Sales & Operations Planning: The Key To Success In Today’s Economy

By: Sujit Singh, Chief Operating Officer, Supply Chain Consultants A recent survey of 805 companies recognized S&OP as the number two area of focus, but very few companies use it effectively to gain a competitive advantage. There are a number of reasons why the S&OP process at most firms is less than optimal.

A well-run Sales & Operations Planning (S&OP) process is recognized by almost all companies as a mark of operational excellence. A recent survey of 805 companies for the “Supply Chain Executive’s Strategic Agenda” report by the Aberdeen Group identifies S&OP as the number two area of focus for companies. This recognition has been encouraged by:

• Rising supply chain costs, including transportation and inventory carrying costs
• Increased customer service expectations
• Volatile market resulting in high demand uncertainty.

Although companies recognize the need for an S&OP process, very few companies use it effectively to gain a competitive advantage. Many companies think they are implementing S&OP simply by conducting a monthly supply chain meeting. There are a number of reasons why the S&OP process at most companies is less than optimal.

First, a good S&OP process requires effort in data acquisition and data cleaning. Capacity and demand data is often not defined at the level of detail required to support operational decisions. We often encounter situations where the capacity is defined at too high a level to address critical issues of product mix. For effective S&OP, enough effort needs to be put into developing a consensus on the key inputs like capacity, demand, prices and costs.

Good data leads to a successful S&OP implementation by emphasizing and helping fact-based decision making. According to the Aberdeen report, Best-in-Class companies have been found to be more than twice as likely to have the ability to consider major constraints during supply demand balancing. An integrated planning process must be supported with tools that allow detailed “what ifs” and the capability to compare different options. All too often, the tools used are either derived from the company’s ERP system or spreadsheets, neither of which provides a robust modeling environment for exploring options quickly.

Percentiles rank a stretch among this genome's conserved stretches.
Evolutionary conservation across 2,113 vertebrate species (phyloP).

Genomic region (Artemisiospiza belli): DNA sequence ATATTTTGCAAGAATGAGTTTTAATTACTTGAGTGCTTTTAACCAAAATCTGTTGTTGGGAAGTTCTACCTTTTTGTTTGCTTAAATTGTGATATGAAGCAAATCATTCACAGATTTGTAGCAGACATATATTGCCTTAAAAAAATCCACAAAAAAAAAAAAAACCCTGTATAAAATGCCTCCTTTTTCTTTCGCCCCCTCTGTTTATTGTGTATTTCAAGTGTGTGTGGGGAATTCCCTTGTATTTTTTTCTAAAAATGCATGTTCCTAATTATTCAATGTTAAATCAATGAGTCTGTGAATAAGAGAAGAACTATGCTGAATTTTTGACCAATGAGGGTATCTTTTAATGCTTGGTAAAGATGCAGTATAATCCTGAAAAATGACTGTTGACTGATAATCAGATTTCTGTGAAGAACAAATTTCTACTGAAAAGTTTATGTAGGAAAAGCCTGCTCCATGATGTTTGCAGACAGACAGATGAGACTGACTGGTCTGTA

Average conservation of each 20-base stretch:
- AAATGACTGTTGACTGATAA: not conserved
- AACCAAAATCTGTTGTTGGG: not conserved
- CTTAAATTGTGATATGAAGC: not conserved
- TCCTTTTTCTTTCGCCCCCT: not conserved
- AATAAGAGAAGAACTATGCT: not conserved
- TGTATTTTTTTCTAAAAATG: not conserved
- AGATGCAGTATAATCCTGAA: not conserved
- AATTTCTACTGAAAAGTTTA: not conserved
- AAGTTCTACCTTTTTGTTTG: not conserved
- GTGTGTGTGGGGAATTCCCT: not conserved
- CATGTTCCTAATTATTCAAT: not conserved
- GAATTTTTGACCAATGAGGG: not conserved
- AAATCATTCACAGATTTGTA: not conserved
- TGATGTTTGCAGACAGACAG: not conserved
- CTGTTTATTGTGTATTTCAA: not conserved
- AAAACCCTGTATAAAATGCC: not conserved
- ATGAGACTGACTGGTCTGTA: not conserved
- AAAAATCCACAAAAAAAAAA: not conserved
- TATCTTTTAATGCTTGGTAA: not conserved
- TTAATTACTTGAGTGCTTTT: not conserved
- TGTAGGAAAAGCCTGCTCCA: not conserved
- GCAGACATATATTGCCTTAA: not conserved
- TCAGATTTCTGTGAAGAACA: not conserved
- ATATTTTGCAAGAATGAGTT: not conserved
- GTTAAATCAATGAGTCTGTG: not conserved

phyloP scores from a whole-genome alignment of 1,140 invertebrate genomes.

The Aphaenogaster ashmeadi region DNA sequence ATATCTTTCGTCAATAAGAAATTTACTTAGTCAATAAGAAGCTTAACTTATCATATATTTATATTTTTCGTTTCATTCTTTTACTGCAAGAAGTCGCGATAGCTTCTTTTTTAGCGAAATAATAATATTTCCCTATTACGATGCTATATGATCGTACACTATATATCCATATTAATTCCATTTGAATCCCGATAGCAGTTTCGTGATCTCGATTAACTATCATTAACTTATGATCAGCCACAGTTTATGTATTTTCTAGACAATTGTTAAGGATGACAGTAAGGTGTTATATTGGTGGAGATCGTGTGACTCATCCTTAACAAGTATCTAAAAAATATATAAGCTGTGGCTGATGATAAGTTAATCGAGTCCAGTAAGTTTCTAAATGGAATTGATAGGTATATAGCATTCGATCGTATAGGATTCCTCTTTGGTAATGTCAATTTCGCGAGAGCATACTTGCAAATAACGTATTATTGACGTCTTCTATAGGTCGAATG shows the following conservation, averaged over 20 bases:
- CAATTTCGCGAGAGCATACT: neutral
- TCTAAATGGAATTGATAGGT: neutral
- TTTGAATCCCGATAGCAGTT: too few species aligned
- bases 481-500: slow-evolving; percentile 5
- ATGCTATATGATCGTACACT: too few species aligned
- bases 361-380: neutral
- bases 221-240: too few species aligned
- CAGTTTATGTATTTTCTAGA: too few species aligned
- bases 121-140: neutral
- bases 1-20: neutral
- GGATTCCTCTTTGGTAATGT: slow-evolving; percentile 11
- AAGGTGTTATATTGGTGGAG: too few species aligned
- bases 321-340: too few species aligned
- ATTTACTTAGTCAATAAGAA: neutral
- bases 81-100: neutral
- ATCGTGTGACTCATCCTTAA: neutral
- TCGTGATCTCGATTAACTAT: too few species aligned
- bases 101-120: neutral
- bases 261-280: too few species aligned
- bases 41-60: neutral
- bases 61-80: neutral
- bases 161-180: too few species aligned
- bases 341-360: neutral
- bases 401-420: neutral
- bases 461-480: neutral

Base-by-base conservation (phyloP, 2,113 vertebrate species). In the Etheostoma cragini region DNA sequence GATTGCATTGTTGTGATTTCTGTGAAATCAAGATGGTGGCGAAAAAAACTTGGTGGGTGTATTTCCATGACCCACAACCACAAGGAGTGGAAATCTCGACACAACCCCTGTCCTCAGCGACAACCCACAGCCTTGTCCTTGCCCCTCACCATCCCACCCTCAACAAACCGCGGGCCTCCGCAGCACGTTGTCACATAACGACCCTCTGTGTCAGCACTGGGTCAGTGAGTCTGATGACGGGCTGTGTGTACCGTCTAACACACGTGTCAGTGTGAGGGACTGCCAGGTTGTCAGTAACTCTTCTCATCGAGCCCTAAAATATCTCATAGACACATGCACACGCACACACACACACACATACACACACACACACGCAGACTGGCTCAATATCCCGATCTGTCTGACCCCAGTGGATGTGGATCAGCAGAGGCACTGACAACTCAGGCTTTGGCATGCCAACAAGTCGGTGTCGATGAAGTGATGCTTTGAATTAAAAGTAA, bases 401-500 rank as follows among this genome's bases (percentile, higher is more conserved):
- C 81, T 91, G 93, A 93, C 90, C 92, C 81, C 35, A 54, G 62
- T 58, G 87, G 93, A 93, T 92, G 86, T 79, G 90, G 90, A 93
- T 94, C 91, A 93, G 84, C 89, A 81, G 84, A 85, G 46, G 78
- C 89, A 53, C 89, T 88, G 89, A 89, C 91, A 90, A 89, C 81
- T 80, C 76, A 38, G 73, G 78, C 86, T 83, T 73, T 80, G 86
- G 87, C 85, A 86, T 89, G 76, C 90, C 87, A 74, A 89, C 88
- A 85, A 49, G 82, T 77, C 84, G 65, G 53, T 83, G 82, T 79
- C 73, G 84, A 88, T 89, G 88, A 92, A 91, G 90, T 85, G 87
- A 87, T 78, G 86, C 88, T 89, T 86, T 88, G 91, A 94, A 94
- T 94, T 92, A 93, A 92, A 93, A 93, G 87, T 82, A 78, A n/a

Quantitative models that reflect the major operational constraints can be invaluable in driving to a consensus. They provide an agreed-upon framework for validating assumptions and comparing options. A quality S&OP process is more than a meeting. It is an active exercise which culminates in a forum at which the sales, marketing, production and other departments agree to a consensus plan that is aligned to business goals. In fact, some practitioners have started to call it Integrated Business Planning to distinguish the process from the meeting.

A second key element in ensuring a successful S&OP implementation is active participation from different parts of the organization. Whether it is called “Integrated Business Planning” or “true S&OP,” successful companies most often structure the organization with an emphasis on a centralized S&OP group that is cross-functional and led by a full-time coordinator.

According to the Aberdeen study, Best-in-Class companies are two times more likely to have a full-time S&OP coordinator managing the S&OP process compared to all other companies. Additionally, organizations with an S&OP coordinator are three times more likely to have the involvement of a cross-functional team in the S&OP process.

Supply Chain Consultant’s experience supports these conclusions: wherever Sales and Operations Planning is perceived as a means to competitive advantage, one will almost always find a cross-functional team with a full time coordinator, often at a very high level in the organization.

Aberdeen’s research finds that Best-in-Class companies have either a VP of Supply Chain or Director of Supply Chain, with a new trend toward Chief Supply Chain Officer. By creating these high-level supply chain positions, there is a greater tendency toward elevating the supply chain’s visibility within an organization, and ultimately tying it into a company’s overall business objectives.

Institutionalizing the S&OP process within companies remains a major challenge because a well-run S&OP process can be its own worst enemy. The biggest benefits of S&OP are the problems that it avoids, rather than the ones that it helps to solve. In our experience, companies routinely question whether the monthly S&OP meetings are even necessary if problems are not occurring. All too often, the process lapses and difficulties arise once again. The good news, however, is that the above-mentioned trend of high ranking positions leading the supply chain helps counter this tendency.

Our own experience indicates that implementing a quantitative modeling framework simultaneously (and in steps) with the process changes helps to make the S&OP process sustainable because it captures and stores key business knowledge and experience that is sometimes lost due to personnel changes. This, combined with a central organization and rigorous metrics, can go a long way towards avoiding lapses in the process.

As an ever-changing economy forces even more organizations to examine S&OP, these factors and the knowledge and experience that many Best-in-Class companies bring to the table will be even more critical in ensuring future successes.

As chief operating officer at Supply Chain Consultants, Sujit Singh is responsible for the delivery of software and implementation services. His industry experience includes work in the chemicals, semiconductor, and consumer packaged goods (CPG) industries. For more information visit, www.supplychain.com

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